So while the nation’s biggest technology companies may not be a part of systematic large-scale spying program, it is clear that they are legally required to play a significant role in funneling data to the government. That leaves them on a tightrope balancing what they can say to their customers and investors while complying with their obligations to keep the government’s secrets.
It’s definitely an important issue and one that I’m sure will come up in earnings calls in the next couple of months. Legal departments all over Silicon Valley are gearing up for a few long nights of prepping executives on what they can and can’t say.
by Liz Hester
Small and medium firms may have new, simpler rules for reporting finances in an effort to make accounting for them easier. While most of the business media covers large, publicly traded companies, this is a big deal for entrepreneurial firms and could amount in some much needed cost savings.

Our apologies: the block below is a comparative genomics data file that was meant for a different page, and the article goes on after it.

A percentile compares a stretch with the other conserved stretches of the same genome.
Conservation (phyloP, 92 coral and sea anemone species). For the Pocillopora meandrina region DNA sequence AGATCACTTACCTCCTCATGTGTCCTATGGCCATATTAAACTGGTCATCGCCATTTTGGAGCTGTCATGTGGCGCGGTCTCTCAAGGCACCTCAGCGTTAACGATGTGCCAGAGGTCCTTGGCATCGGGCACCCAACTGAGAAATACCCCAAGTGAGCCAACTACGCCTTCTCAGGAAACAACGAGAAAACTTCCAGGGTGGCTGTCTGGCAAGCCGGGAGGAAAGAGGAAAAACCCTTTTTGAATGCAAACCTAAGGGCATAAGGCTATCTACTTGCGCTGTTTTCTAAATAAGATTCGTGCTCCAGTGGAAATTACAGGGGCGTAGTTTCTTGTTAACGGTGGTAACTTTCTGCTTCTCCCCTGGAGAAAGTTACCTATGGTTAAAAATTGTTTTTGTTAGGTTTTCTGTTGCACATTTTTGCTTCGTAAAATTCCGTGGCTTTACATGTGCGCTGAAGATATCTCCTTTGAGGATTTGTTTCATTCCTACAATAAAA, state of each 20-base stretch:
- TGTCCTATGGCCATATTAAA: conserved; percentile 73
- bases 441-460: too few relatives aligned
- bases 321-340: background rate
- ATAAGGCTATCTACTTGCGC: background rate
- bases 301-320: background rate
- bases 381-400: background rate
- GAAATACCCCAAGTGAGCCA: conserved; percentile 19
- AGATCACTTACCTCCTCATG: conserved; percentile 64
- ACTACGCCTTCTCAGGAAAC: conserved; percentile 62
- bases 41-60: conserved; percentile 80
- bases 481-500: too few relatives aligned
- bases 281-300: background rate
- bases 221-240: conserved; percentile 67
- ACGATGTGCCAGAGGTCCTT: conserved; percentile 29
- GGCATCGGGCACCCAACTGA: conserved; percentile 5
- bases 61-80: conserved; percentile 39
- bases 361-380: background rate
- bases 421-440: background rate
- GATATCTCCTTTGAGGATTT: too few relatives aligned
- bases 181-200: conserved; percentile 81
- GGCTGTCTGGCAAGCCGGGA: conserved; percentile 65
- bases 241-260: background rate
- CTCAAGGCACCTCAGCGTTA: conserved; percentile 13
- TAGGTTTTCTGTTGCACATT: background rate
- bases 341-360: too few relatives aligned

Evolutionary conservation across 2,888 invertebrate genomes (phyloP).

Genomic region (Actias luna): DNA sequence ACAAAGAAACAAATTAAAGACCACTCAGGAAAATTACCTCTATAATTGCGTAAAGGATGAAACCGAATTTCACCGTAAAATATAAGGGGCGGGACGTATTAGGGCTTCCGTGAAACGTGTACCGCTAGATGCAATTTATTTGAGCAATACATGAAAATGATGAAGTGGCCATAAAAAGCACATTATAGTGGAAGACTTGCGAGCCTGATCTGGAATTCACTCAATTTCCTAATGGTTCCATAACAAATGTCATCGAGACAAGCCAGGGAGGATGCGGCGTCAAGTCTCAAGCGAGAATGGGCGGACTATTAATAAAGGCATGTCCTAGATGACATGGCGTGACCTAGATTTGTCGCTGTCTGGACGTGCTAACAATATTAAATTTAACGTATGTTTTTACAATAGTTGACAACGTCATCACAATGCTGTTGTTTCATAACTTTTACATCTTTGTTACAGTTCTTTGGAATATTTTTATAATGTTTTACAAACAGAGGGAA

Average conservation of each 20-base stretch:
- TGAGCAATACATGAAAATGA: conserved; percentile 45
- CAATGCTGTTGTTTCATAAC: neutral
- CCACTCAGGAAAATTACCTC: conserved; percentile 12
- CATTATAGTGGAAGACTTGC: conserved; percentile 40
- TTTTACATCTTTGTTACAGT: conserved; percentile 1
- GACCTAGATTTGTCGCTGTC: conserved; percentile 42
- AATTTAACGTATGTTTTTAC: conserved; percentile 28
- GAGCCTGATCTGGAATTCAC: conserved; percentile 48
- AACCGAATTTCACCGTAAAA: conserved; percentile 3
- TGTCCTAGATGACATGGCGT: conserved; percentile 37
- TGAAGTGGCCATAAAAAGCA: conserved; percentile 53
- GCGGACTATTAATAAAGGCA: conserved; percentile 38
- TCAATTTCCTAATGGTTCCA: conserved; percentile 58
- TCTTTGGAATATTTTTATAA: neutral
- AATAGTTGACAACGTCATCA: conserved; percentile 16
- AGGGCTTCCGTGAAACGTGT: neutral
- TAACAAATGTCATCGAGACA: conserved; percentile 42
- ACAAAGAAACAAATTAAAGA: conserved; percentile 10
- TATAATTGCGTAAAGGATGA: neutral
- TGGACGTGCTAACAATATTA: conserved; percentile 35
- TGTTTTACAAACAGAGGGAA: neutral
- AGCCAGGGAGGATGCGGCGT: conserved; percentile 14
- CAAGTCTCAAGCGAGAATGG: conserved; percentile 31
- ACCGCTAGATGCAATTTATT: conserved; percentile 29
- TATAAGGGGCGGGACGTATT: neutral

Here are some of the details from the Wall Street Journal:
Millions of U.S. small businesses will be able to use simplified, streamlined methods for measuring and presenting their financial results under a new accounting framework announced Monday.
The new guidelines for “small and medium-size entities” come from the American Institute of Certified Public Accountants, the nation’s main accounting trade group.
The guidelines are designed as an alternative to generally accepted accounting principles, or GAAP, the system large companies use in the U.S.
“It is a framework that is tailored for small business—a very relevant, simplified framework,” said Bob Durak, the AICPA’s director of private company financial reporting.